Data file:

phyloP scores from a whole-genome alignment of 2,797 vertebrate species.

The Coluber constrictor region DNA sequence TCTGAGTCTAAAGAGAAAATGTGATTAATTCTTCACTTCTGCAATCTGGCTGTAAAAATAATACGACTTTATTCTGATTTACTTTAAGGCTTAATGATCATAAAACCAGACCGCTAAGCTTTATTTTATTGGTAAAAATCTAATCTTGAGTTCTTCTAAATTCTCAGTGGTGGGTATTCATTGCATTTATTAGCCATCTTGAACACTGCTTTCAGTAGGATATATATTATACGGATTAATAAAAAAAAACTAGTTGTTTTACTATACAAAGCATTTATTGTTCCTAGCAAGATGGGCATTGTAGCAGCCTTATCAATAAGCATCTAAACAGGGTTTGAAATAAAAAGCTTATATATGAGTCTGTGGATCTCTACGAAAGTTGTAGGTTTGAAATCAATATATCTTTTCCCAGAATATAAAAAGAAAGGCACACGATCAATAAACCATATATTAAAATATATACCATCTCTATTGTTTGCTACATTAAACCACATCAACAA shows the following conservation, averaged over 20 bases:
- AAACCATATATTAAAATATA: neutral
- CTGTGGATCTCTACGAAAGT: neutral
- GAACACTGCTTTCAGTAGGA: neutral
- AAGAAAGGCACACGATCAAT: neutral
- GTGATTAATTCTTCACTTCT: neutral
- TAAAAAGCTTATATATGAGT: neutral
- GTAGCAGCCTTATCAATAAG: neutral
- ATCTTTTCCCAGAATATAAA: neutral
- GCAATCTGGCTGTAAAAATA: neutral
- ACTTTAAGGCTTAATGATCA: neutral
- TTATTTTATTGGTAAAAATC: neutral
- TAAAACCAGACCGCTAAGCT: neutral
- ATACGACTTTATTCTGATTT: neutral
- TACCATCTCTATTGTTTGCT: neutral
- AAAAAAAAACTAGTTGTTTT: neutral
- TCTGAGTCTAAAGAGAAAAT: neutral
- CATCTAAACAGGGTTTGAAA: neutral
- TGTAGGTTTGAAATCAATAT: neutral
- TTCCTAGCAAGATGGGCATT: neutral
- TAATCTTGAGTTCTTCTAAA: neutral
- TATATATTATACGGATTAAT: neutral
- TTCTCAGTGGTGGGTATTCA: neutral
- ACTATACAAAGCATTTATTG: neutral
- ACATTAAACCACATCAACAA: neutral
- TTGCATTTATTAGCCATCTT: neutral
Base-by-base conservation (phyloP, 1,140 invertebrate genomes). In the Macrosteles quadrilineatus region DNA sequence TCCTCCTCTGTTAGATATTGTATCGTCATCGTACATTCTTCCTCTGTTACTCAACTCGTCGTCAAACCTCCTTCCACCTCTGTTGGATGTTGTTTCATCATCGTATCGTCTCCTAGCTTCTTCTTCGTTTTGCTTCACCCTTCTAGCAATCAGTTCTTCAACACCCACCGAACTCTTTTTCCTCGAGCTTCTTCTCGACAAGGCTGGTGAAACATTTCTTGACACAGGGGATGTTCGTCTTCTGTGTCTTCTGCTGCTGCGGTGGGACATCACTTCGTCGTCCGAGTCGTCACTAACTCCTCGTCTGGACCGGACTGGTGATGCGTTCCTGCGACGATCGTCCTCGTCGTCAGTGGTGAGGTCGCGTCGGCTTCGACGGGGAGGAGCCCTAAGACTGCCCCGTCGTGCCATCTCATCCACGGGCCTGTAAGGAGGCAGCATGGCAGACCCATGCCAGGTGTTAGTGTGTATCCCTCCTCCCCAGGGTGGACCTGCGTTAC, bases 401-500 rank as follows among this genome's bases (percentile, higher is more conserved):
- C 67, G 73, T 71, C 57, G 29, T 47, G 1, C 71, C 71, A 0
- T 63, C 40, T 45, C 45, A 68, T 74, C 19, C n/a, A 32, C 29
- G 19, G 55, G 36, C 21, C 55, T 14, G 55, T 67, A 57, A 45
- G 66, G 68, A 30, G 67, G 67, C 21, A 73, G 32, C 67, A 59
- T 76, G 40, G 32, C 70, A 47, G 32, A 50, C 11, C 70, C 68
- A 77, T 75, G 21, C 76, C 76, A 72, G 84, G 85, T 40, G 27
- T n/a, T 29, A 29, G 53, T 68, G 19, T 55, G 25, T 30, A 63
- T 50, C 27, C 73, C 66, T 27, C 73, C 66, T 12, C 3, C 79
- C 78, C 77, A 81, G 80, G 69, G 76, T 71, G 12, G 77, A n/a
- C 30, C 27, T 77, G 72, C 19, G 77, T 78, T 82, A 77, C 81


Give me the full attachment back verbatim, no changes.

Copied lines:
phyloP scores from a whole-genome alignment of 2,797 vertebrate species.

The Coluber constrictor region DNA sequence TCTGAGTCTAAAGAGAAAATGTGATTAATTCTTCACTTCTGCAATCTGGCTGTAAAAATAATACGACTTTATTCTGATTTACTTTAAGGCTTAATGATCATAAAACCAGACCGCTAAGCTTTATTTTATTGGTAAAAATCTAATCTTGAGTTCTTCTAAATTCTCAGTGGTGGGTATTCATTGCATTTATTAGCCATCTTGAACACTGCTTTCAGTAGGATATATATTATACGGATTAATAAAAAAAAACTAGTTGTTTTACTATACAAAGCATTTATTGTTCCTAGCAAGATGGGCATTGTAGCAGCCTTATCAATAAGCATCTAAACAGGGTTTGAAATAAAAAGCTTATATATGAGTCTGTGGATCTCTACGAAAGTTGTAGGTTTGAAATCAATATATCTTTTCCCAGAATATAAAAAGAAAGGCACACGATCAATAAACCATATATTAAAATATATACCATCTCTATTGTTTGCTACATTAAACCACATCAACAA shows the following conservation, averaged over 20 bases:
- AAACCATATATTAAAATATA: neutral
- CTGTGGATCTCTACGAAAGT: neutral
- GAACACTGCTTTCAGTAGGA: neutral
- AAGAAAGGCACACGATCAAT: neutral
- GTGATTAATTCTTCACTTCT: neutral
- TAAAAAGCTTATATATGAGT: neutral
- GTAGCAGCCTTATCAATAAG: neutral
- ATCTTTTCCCAGAATATAAA: neutral
- GCAATCTGGCTGTAAAAATA: neutral
- ACTTTAAGGCTTAATGATCA: neutral
- TTATTTTATTGGTAAAAATC: neutral
- TAAAACCAGACCGCTAAGCT: neutral
- ATACGACTTTATTCTGATTT: neutral
- TACCATCTCTATTGTTTGCT: neutral
- AAAAAAAAACTAGTTGTTTT: neutral
- TCTGAGTCTAAAGAGAAAAT: neutral
- CATCTAAACAGGGTTTGAAA: neutral
- TGTAGGTTTGAAATCAATAT: neutral
- TTCCTAGCAAGATGGGCATT: neutral
- TAATCTTGAGTTCTTCTAAA: neutral
- TATATATTATACGGATTAAT: neutral
- TTCTCAGTGGTGGGTATTCA: neutral
- ACTATACAAAGCATTTATTG: neutral
- ACATTAAACCACATCAACAA: neutral
- TTGCATTTATTAGCCATCTT: neutral
Base-by-base conservation (phyloP, 1,140 invertebrate genomes). In the Macrosteles quadrilineatus region DNA sequence TCCTCCTCTGTTAGATATTGTATCGTCATCGTACATTCTTCCTCTGTTACTCAACTCGTCGTCAAACCTCCTTCCACCTCTGTTGGATGTTGTTTCATCATCGTATCGTCTCCTAGCTTCTTCTTCGTTTTGCTTCACCCTTCTAGCAATCAGTTCTTCAACACCCACCGAACTCTTTTTCCTCGAGCTTCTTCTCGACAAGGCTGGTGAAACATTTCTTGACACAGGGGATGTTCGTCTTCTGTGTCTTCTGCTGCTGCGGTGGGACATCACTTCGTCGTCCGAGTCGTCACTAACTCCTCGTCTGGACCGGACTGGTGATGCGTTCCTGCGACGATCGTCCTCGTCGTCAGTGGTGAGGTCGCGTCGGCTTCGACGGGGAGGAGCCCTAAGACTGCCCCGTCGTGCCATCTCATCCACGGGCCTGTAAGGAGGCAGCATGGCAGACCCATGCCAGGTGTTAGTGTGTATCCCTCCTCCCCAGGGTGGACCTGCGTTAC, bases 401-500 rank as follows among this genome's bases (percentile, higher is more conserved):
- C 67, G 73, T 71, C 57, G 29, T 47, G 1, C 71, C 71, A 0
- T 63, C 40, T 45, C 45, A 68, T 74, C 19, C n/a, A 32, C 29
- G 19, G 55, G 36, C 21, C 55, T 14, G 55, T 67, A 57, A 45
- G 66, G 68, A 30, G 67, G 67, C 21, A 73, G 32, C 67, A 59
- T 76, G 40, G 32, C 70, A 47, G 32, A 50, C 11, C 70, C 68
- A 77, T 75, G 21, C 76, C 76, A 72, G 84, G 85, T 40, G 27
- T n/a, T 29, A 29, G 53, T 68, G 19, T 55, G 25, T 30, A 63
- T 50, C 27, C 73, C 66, T 27, C 73, C 66, T 12, C 3, C 79
- C 78, C 77, A 81, G 80, G 69, G 76, T 71, G 12, G 77, A n/a
- C 30, C 27, T 77, G 72, C 19, G 77, T 78, T 82, A 77, C 81